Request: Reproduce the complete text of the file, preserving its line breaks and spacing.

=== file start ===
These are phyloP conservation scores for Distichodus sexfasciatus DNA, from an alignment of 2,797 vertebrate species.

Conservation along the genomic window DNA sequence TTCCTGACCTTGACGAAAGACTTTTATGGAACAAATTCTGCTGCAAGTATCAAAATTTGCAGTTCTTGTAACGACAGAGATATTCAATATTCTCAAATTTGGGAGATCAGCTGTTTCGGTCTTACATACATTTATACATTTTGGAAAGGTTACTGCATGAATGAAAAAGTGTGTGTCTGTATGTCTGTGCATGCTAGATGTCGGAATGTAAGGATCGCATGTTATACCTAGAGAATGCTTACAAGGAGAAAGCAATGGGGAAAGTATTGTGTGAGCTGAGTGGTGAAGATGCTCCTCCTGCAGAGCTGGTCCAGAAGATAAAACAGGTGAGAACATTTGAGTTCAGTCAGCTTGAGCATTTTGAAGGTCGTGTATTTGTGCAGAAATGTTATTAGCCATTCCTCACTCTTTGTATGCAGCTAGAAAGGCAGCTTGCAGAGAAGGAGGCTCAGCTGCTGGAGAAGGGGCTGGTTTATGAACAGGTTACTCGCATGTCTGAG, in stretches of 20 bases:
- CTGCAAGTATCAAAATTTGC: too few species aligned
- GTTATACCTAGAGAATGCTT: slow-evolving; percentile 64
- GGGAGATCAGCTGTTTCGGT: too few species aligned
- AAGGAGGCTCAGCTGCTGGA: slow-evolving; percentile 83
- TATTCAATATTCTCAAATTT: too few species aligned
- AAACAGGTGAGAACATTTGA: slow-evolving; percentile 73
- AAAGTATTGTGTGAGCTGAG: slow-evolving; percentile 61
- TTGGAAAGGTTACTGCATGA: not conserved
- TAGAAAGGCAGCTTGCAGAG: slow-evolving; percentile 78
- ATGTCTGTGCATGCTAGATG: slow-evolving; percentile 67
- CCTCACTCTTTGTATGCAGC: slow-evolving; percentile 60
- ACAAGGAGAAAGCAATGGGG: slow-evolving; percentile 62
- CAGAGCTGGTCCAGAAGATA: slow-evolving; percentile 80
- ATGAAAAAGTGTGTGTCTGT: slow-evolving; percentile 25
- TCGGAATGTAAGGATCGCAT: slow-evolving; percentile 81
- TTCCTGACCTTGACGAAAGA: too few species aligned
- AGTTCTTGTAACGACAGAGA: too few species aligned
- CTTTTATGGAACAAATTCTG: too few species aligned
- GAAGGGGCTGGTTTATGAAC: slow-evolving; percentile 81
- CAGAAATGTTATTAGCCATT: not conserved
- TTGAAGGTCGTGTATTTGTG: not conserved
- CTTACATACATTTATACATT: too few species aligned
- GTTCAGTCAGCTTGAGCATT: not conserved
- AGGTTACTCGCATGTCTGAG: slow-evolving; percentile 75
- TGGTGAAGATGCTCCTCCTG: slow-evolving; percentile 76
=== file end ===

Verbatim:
These are phyloP conservation scores for Distichodus sexfasciatus DNA, from an alignment of 2,797 vertebrate species.

Conservation along the genomic window DNA sequence TTCCTGACCTTGACGAAAGACTTTTATGGAACAAATTCTGCTGCAAGTATCAAAATTTGCAGTTCTTGTAACGACAGAGATATTCAATATTCTCAAATTTGGGAGATCAGCTGTTTCGGTCTTACATACATTTATACATTTTGGAAAGGTTACTGCATGAATGAAAAAGTGTGTGTCTGTATGTCTGTGCATGCTAGATGTCGGAATGTAAGGATCGCATGTTATACCTAGAGAATGCTTACAAGGAGAAAGCAATGGGGAAAGTATTGTGTGAGCTGAGTGGTGAAGATGCTCCTCCTGCAGAGCTGGTCCAGAAGATAAAACAGGTGAGAACATTTGAGTTCAGTCAGCTTGAGCATTTTGAAGGTCGTGTATTTGTGCAGAAATGTTATTAGCCATTCCTCACTCTTTGTATGCAGCTAGAAAGGCAGCTTGCAGAGAAGGAGGCTCAGCTGCTGGAGAAGGGGCTGGTTTATGAACAGGTTACTCGCATGTCTGAG, in stretches of 20 bases:
- CTGCAAGTATCAAAATTTGC: too few species aligned
- GTTATACCTAGAGAATGCTT: slow-evolving; percentile 64
- GGGAGATCAGCTGTTTCGGT: too few species aligned
- AAGGAGGCTCAGCTGCTGGA: slow-evolving; percentile 83
- TATTCAATATTCTCAAATTT: too few species aligned
- AAACAGGTGAGAACATTTGA: slow-evolving; percentile 73
- AAAGTATTGTGTGAGCTGAG: slow-evolving; percentile 61
- TTGGAAAGGTTACTGCATGA: not conserved
- TAGAAAGGCAGCTTGCAGAG: slow-evolving; percentile 78
- ATGTCTGTGCATGCTAGATG: slow-evolving; percentile 67
- CCTCACTCTTTGTATGCAGC: slow-evolving; percentile 60
- ACAAGGAGAAAGCAATGGGG: slow-evolving; percentile 62
- CAGAGCTGGTCCAGAAGATA: slow-evolving; percentile 80
- ATGAAAAAGTGTGTGTCTGT: slow-evolving; percentile 25
- TCGGAATGTAAGGATCGCAT: slow-evolving; percentile 81
- TTCCTGACCTTGACGAAAGA: too few species aligned
- AGTTCTTGTAACGACAGAGA: too few species aligned
- CTTTTATGGAACAAATTCTG: too few species aligned
- GAAGGGGCTGGTTTATGAAC: slow-evolving; percentile 81
- CAGAAATGTTATTAGCCATT: not conserved
- TTGAAGGTCGTGTATTTGTG: not conserved
- CTTACATACATTTATACATT: too few species aligned
- GTTCAGTCAGCTTGAGCATT: not conserved
- AGGTTACTCGCATGTCTGAG: slow-evolving; percentile 75
- TGGTGAAGATGCTCCTCCTG: slow-evolving; percentile 76